The Discomfort of Your Discomfort
When my older son, Pete, was 8 weeks old, I did an overnight trip with a friend. I wanted to prove that I would be able to maintain myself and my psyche, now that I had become a parent and my heartbeat was inside someone else’s chest. My plan didn’t work. As soon as my friend fell asleep, I cried until the sun came up (what a waste of sleep time in a hotel room!) and then fabricated a story about Pete refusing to eat. I was back in my mom-life 90 minutes later.
As the kids grew and I undertook infrequent but requisite work travel, that “off” feeling accompanied every trip. Don’t get me wrong . . . I have always loved my work, and a silent hotel room with a lock and good linens has saved my psyche from overwhelm more than once. But my homing devices were now small humans, and I could have filled an extra bag with the emptiness that accompanied me when they did not. The ritual of sharing pictures, allowing that dull ache to be subsumed by the act of bringing our truest loves into our mind’s eye -- through photos, stories, the utterance of a precious name -- is something every lonely parent knows.
“I hate those hoodies,” I said, showing a picture of my sons to Michelle, my teaching partner at the leadership institute where we were faculty. “You can’t even see them, thanks to either helmets or those dreadful hoodies.” My sons are athletic, strong, handsome men. I constantly ask them to take off their hats, their hoods, and the other obscuring layers that they favor.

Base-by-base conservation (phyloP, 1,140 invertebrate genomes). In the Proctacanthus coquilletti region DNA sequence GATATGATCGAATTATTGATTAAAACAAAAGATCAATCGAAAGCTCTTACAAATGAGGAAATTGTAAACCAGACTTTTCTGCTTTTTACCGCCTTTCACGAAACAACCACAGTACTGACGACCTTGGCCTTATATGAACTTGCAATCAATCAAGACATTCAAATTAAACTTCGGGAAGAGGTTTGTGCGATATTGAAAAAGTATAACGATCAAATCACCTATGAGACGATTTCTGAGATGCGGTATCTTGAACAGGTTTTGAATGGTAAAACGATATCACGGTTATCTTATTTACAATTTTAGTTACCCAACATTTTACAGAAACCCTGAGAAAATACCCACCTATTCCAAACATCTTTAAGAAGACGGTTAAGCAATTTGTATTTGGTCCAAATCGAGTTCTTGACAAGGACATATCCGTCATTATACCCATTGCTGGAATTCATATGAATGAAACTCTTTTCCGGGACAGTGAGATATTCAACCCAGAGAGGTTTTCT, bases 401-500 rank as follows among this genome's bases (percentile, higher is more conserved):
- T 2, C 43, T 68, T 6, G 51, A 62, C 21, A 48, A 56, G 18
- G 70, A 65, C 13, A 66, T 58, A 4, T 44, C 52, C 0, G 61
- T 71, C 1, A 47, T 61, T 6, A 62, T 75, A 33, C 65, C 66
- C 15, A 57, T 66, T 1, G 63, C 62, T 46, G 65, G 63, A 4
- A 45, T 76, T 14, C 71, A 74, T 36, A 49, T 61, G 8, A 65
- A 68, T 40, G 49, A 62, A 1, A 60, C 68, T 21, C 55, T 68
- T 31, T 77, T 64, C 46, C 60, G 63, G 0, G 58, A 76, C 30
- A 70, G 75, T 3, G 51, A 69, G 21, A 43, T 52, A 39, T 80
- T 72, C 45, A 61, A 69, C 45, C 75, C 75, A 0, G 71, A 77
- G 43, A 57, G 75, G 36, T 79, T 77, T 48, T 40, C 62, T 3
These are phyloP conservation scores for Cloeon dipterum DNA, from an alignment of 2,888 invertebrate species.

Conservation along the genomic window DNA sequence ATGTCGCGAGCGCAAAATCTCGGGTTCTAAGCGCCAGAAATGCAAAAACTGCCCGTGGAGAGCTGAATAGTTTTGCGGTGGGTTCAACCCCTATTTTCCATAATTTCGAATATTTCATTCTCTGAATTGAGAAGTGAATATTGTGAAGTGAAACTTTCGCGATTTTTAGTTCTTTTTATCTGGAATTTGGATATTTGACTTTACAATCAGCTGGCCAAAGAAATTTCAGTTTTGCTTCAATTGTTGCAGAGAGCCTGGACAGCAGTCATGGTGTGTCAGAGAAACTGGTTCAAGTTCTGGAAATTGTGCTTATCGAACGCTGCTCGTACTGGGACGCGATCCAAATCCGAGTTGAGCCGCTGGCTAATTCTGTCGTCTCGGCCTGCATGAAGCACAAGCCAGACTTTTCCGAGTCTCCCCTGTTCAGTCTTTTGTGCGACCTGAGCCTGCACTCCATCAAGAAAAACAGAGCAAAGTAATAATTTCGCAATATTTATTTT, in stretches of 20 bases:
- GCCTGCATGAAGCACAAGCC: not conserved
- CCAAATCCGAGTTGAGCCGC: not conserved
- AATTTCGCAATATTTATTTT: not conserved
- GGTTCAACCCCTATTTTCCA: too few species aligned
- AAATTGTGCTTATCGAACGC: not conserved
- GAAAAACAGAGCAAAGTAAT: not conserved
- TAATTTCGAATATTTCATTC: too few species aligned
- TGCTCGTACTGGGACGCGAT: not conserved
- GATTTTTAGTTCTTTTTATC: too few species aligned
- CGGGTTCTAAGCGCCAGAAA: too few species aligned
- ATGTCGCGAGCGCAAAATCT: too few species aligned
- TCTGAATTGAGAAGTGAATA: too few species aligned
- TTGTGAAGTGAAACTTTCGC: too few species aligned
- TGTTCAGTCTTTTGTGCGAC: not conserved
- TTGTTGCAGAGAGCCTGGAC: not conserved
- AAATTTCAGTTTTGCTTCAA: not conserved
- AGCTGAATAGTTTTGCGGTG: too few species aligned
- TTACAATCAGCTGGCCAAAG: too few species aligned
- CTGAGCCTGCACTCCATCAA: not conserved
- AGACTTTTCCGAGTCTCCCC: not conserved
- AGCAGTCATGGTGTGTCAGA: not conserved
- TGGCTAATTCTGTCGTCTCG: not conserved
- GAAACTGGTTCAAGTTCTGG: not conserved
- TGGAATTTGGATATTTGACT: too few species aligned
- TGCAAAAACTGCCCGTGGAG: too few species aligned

“My son has never worn a hoodie. They are forbidden in my house,” Michelle responds. I was considering her clear superiority as a parent, wondering how I’d lost the hoodie argument, as she continued: “He also knows to keep his hands out of his pockets, completely visible, when we are walking down the street after dinner and pass a cop.”
Wait, but what? We are two moms, who both love our work and our kids, and have to travel sometimes. We are alike in a lot of ways, but different in others, including that she is black and I am not.
I was flabbergasted. My brain was literally glitching out as I searched for an experience that I could relate to hers. Nada. I’ve done the conversations about sex, working hard, conflict, standing up for yourself in a respectful way, removing your hat, and not eating junk. Never once did my role as a mom require me to script out things my sons must, at all costs, forego in order to stay alive. No hoodies. Keep your hands visible. Don’t talk back, no matter what.
"It can be uncomfortable to admit how strongly implicit bias rules our minds and community structures, how automatically our brains sort things..."
It can be uncomfortable to admit how strongly implicit bias rules our minds and community structures, how automatically our brains sort things, including young men wearing hoodies, into categories of “threat” or “safe.” It is understandable if our first reaction is to feel defensive or try to outrun or out-reason the pain. But that just doesn’t work.
Consider this: Your discomfort will not kill you, the way a hoodie or a casual stroll with hands in pockets might mean death for a young black man. You can use that discomfort to rewrite the story in your head, with a new script that supports what you value.
Start by simply noticing your discomfort, leaning into it, accepting it. This is a very good place to start.
With love and care,
Sara and the Becoming Jackson Whole team
Sara Flitner is the founder of Becoming Jackson Whole and former mayor of Jackson, Wy. She is a trained and certified mediator and a strong believer in the practice of mindfulness at home, in the workplace, and around the community. She loves being outside with her family – husband Bill Wotkyns, sons Pete and Silas, who despite being teenagers are really great company. She is currently working on her first book on civility and compassion as building blocks for thriving communities. You can find more information about her work at www.becomingjacksonwhole.org
This blog was originally posted on July 2, 2020 at https://becomingjacksonwhole.org/blog1